Posted by peeterjoot on June 26, 2013
I was testing some updates to the code that gets executed when we process an update db cfg. Specifically, something of the following form
db2 update db cfg for b using CF_SCA_SZ 4096
db2 get db cfg for b | grep CF_SCA_SZ
I wanted to override the automatic default to set it to something very small to force a testing condition for my code. With an earlier version of my changes for this cfg update, I was able to do these sorts of updates dynamically, but then I started hitting errors like
DB20000I The UPDATE DATABASE CONFIGURATION command completed successfully.
SQL1363W One or more of the parameters submitted for immediate modification
were not changed dynamically. For these configuration parameters, the database
must be shutdown and reactivated before the configuration parameter changes
I figured that I’d messed things up with my changes, preventing the dynamic config updates, but couldn’t figure out what. I proceeded to take db2trc’s, seeing how far through the internal function sqlfUpdateDbCfg() [which shows up in the db2diag.log], before there was a failure, and finally bugged the owner of the configuration code.
Turns out the resolution of this problem shouldn’t have been pouring through the source code, taking internal traces, and bugging developers that knew about the code. Instead I needed to RTFM (although the cfg owner nicely didn’t say that). Here’s what the help says for this error:
db2 \? SQL1363W
SQL1363W One or more of the parameters submitted for immediate
modification were not changed dynamically. For these configuration
parameters, the database must be shutdown and reactivated before
the configuration parameter changes become effective.
The database configuration command has been successfully processed.
However, not all changes were processed right away.
Changes to database configuration parameters can only take effect
dynamically if you are connected to the database. Not all configuration
parameters support dynamic update, meaning that they will not take
effect until the database is deactivated and reactivated.
I’d activated my database, but hadn’t connected. Earlier when I didn’t have this trouble I must have been connected. Simple explanation, leaving me feeling very dumb.
Posted in SQL | Tagged: db2, RTFM, SQL1363W, update db cfg | Leave a Comment »
Posted by peeterjoot on June 6, 2013
For some reason, a paper copy of the Tues-June-4-2013 of the Toronto Star, came home by way of the public school system yesterday with the grade one member of the household. It contained the following vile statement, penned by Mitch Potter:
“But Manning grew disillusioned in late 2009 in the wake of an attack that caused Iraqi casualties without costing American lives”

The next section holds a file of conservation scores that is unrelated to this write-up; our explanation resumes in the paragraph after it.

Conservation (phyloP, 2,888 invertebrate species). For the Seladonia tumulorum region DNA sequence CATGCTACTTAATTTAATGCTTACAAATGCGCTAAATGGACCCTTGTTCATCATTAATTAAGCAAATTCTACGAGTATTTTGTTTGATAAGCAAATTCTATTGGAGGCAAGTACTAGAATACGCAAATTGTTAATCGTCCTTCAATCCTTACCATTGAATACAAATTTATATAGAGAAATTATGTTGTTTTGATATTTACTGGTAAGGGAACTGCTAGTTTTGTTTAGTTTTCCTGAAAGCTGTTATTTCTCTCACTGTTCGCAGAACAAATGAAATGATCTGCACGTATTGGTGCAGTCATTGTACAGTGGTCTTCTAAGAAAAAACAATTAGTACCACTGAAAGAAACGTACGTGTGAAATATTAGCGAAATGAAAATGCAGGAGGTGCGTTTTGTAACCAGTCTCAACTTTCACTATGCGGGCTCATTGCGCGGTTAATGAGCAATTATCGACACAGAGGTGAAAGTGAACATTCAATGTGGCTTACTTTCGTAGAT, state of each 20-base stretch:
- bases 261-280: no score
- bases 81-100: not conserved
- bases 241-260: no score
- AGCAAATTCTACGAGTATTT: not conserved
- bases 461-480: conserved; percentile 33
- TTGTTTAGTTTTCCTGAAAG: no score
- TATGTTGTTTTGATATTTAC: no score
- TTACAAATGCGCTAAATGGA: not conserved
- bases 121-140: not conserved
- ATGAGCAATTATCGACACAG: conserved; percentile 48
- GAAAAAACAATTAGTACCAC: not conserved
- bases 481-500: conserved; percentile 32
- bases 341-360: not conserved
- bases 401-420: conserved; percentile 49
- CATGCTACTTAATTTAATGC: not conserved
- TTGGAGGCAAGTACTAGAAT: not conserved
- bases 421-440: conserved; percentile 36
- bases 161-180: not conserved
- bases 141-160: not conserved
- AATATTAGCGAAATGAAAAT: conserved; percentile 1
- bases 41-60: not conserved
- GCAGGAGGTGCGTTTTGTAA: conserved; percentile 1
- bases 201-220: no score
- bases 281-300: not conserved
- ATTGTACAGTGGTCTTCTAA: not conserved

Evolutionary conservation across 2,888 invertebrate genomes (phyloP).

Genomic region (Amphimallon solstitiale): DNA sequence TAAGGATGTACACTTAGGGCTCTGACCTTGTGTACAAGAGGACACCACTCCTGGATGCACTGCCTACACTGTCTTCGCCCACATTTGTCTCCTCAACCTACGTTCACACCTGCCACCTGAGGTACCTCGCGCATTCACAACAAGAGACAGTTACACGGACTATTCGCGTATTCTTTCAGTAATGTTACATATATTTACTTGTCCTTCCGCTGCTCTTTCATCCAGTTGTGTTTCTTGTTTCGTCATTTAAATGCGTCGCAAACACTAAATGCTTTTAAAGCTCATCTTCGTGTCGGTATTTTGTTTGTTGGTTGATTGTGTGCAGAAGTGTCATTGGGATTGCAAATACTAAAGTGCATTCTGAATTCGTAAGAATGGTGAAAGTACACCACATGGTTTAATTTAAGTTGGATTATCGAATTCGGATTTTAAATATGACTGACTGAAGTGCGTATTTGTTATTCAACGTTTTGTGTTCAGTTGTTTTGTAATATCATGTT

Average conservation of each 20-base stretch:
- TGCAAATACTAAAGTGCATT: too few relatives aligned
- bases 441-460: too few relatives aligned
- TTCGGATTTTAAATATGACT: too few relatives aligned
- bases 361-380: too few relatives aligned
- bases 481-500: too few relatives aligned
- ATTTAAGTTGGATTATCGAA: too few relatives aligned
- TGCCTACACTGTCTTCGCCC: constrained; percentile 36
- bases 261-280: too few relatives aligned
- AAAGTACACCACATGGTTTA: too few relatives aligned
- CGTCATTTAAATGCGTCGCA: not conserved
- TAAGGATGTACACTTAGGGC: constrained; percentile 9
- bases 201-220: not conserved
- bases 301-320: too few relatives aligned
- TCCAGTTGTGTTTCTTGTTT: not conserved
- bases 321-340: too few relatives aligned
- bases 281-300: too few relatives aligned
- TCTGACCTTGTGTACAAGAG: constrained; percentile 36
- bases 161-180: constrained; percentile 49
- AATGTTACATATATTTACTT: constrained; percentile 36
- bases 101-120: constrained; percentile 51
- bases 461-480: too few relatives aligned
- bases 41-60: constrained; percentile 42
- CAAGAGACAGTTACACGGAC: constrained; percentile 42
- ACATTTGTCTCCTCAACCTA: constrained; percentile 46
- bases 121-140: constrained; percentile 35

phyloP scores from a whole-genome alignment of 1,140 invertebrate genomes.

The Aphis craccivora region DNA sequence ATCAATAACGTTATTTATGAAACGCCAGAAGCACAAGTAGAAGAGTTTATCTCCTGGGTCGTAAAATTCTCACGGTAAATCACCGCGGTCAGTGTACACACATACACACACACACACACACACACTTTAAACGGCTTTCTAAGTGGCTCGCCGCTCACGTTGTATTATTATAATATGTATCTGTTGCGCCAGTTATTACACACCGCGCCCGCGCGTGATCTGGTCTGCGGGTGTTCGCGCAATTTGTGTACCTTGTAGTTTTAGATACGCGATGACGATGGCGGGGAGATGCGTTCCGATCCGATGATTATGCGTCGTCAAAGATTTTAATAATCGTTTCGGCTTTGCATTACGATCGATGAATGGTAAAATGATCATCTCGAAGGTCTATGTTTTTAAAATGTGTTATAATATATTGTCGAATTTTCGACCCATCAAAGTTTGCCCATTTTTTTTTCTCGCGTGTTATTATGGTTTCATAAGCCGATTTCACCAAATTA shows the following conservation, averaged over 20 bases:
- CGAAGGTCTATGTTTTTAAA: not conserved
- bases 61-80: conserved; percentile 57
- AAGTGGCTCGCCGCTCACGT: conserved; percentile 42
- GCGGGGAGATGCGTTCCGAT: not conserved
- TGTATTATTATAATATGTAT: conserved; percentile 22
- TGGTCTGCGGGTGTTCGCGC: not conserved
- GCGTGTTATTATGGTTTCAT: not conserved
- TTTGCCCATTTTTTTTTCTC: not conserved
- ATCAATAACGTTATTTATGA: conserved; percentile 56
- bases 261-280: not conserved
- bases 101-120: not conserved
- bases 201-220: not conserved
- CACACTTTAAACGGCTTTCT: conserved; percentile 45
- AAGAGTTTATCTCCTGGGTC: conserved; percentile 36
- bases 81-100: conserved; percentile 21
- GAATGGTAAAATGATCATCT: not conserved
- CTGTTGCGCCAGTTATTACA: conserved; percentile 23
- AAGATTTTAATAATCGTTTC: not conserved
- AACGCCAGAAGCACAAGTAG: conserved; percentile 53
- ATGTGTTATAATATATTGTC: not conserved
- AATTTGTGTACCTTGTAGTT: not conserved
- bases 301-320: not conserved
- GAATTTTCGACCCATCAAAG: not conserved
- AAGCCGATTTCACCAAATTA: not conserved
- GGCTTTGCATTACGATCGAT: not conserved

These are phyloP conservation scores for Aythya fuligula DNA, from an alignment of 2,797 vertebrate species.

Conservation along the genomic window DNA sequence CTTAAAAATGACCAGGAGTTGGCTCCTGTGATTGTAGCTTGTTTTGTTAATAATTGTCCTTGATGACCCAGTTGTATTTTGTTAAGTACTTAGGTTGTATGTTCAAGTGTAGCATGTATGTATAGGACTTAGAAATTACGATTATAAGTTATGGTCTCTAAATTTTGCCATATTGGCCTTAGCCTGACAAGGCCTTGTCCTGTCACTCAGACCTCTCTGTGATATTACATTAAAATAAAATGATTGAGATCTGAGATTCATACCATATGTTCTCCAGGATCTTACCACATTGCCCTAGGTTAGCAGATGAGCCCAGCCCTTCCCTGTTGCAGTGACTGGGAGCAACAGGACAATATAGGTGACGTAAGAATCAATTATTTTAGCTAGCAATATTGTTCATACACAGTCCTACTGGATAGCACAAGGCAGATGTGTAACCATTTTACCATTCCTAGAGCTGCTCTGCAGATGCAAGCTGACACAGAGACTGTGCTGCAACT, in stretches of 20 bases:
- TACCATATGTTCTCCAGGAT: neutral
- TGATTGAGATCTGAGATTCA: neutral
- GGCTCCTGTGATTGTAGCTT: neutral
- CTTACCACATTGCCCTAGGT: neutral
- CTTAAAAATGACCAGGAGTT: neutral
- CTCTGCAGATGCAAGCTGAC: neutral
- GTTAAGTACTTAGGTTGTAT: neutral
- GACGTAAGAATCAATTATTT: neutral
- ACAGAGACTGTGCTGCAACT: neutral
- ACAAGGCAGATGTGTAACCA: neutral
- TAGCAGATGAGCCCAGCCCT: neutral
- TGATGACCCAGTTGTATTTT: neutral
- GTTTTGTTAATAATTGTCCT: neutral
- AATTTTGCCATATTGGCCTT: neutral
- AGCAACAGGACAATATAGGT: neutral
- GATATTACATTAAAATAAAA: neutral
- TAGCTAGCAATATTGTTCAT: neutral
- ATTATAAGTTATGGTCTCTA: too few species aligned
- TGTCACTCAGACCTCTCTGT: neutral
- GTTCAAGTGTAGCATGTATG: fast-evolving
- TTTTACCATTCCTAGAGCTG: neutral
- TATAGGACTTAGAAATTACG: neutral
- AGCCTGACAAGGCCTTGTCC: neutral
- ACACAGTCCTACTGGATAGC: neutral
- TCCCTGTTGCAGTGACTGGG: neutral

Why do I call this statement vile? Why did reading this turn my stomach? Why did this disturb me so much that I spent the last few hours of my attempt to sleep last night tossing and turning?
The use of “disillusioned” describes an event (or events) shocking severe enough that Manning risked his career, his liberty, and perhaps even his life to bring it to light. Specifically, he had seen the video now known as “Collateral Murder”, and the subsequent coverup of the incident. This coverup was made eventually made available by wikileaks. This is a video record of the one incident where civilians were slaughtered because somebody perceived that they were armed with and firing AK47’s and RPGs.
The spin imposed by Potter in this article is mind boggling. He apparently desired a way to show the whistleblowing of Manning in a negative light. A statement like “Iraqi casualties without costing American lives” does just that. It is anonymous enough that somebody who didn’t know what he was talking about might imagine that there had been some sort of glorious battle where the American military showed valour and skill, and managed to beat the enemy without any injury to themselves.
The problem is this. The US Iraq invasion force has been sent in with loaded weapons, they’ve been indoctrinated to imagine they are fighting an enemy, so they see and find and create enemies that do not exist. This is inevitable. This is the crime of war.
There was a man carrying a camera. Later pentagon inquiry found that there was an RPG with these men, but I’d trust that claim no further than I could spit.
A camera could be a dangerous weapon in this day and age where media manufactures the stories that support their preconceived ideas and agendas. It could be used to show that war is nothing more than viscous profiteering. There has been little use of cameras for this purpose in North American mainstream media.
Posted in Incoherent ramblings | Tagged: Bradley Manning, collateral murder, US terrorism in Iraq, war propaganda, wikileaks | Leave a Comment »